A: It’s an invitation to be naked but we’re not going to be militant about nudity. We want people to be as comfortable and have as much fun as possible, no matter how much or how little of their body is exposed. All World Naked Bike Ride events are As Bare As You Dare!

Q: Isn’t it uncomfortable to sit on a bike seat naked?

A: Not really. You should try it! Otherwise we recommend wrapping something soft around your seat, such as a t-shirt, a bandana, a swatch of velvet, or anything else that will make your bum feel happy. If you are renting a bike, we strongly recommend wrapping your seat.

Q: How fast or how long is the ride?

A: The ride is a slow, conversational pace. It meanders through the city of Philadelphia for a total of about 10 miles. At this rate, it typically takes 2 hours for the front of the group to get from the starting location to the ending location. It is NOT a race by any means! In fact, we keep it slow on purpose: Nearly half of our riders are new to cycling, which is exciting because one of the goals is to get more people interested in using bikes as a mode of transport. However, that means that they may be a little wobbly on two wheels. We also want people of all abilities to be able to participate.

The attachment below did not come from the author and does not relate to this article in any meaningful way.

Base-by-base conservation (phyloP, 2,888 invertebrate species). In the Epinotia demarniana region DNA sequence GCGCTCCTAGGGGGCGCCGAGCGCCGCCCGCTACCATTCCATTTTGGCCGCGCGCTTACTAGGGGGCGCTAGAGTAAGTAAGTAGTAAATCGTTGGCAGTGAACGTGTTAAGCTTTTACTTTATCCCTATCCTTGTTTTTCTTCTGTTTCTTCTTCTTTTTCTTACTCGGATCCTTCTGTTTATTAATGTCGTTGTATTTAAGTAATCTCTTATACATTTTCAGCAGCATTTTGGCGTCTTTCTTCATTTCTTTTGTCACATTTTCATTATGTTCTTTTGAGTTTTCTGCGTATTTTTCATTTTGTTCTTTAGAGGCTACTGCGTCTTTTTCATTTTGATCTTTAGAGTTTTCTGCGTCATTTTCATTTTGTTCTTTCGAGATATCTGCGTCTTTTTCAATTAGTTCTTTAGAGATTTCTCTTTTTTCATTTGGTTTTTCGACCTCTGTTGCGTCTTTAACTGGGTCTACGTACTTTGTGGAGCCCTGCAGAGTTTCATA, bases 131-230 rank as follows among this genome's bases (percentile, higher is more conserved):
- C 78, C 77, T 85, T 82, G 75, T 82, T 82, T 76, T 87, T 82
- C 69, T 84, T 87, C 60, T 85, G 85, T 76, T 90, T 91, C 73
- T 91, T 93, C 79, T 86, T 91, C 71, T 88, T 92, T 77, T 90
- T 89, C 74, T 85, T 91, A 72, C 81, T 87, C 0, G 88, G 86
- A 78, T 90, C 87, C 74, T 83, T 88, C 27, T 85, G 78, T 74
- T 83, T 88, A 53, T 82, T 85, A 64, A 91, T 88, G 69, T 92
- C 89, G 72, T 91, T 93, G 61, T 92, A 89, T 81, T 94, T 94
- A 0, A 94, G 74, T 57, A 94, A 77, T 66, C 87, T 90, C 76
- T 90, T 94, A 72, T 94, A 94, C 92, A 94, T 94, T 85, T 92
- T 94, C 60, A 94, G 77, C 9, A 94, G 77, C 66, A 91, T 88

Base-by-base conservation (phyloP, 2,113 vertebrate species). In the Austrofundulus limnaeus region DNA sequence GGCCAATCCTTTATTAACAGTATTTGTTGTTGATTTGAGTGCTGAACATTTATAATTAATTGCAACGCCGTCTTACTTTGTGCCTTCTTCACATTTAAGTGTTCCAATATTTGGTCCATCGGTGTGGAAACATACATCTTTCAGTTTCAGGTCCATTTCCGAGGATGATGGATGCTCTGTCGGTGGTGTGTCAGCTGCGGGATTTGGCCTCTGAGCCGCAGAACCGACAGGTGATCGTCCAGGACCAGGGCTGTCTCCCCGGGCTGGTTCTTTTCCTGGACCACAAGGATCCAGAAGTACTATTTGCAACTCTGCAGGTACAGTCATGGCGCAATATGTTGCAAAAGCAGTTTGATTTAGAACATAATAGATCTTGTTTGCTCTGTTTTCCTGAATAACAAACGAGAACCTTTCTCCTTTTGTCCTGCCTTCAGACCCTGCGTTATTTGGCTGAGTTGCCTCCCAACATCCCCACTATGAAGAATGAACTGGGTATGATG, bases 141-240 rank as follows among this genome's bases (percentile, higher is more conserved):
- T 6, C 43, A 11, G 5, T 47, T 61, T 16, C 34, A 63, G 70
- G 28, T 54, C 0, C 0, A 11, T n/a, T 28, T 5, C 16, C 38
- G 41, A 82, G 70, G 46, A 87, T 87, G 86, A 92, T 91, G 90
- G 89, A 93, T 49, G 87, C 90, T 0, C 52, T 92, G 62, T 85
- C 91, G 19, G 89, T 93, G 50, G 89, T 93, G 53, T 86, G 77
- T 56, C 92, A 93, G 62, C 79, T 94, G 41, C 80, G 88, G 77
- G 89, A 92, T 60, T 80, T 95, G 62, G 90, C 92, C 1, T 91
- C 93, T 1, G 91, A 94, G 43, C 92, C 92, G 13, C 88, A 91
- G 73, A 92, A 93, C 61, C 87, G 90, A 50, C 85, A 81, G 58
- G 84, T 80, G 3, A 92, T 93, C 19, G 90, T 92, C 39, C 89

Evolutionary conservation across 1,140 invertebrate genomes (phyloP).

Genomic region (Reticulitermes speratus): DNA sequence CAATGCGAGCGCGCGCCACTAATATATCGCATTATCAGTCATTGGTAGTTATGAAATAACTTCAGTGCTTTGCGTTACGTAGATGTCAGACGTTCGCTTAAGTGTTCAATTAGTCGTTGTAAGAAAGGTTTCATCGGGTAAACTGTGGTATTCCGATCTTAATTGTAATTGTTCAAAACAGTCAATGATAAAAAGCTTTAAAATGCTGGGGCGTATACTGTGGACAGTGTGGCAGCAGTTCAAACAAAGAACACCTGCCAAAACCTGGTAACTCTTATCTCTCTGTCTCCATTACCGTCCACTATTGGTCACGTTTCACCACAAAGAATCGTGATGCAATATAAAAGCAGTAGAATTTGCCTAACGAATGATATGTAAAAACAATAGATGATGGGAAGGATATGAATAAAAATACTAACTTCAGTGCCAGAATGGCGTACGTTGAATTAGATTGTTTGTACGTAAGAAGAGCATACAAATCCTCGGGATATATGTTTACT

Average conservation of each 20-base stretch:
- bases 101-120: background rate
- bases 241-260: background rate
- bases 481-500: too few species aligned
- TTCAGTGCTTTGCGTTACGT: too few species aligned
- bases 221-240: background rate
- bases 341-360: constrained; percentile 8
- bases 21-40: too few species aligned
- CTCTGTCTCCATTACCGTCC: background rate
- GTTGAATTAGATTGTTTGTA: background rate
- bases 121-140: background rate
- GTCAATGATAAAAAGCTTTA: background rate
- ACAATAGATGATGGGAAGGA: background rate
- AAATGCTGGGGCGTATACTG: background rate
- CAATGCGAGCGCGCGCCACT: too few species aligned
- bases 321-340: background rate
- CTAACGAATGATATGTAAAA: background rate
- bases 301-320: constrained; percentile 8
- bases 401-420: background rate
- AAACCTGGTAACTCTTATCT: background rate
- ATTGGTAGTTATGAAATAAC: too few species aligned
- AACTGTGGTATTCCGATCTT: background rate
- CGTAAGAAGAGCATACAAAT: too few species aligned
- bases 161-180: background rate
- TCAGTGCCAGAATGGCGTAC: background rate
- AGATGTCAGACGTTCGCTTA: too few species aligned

What we have found in the past is that when the people in the front go any faster than a crawl, it creates a gap between the faster group in the front and the slower group in the back. Cars coming from different directions then try to squeeze through this gap in the column, making it very dangerous for the riders who happen to be somewhere along the edges of that gap at the moment.  An important goal is to keep all 2,000-4,000 riders safe. If we let the front group go fast, then the back group gets left in danger. So, if you like to go fast, sign up to be a street team member and you’ll get to zip up and down the column and speed ahead of the pack! Otherwise please plan on relaxing and enjoying the ride. If you’re new to a bike or it’s been a while, you will be in good company!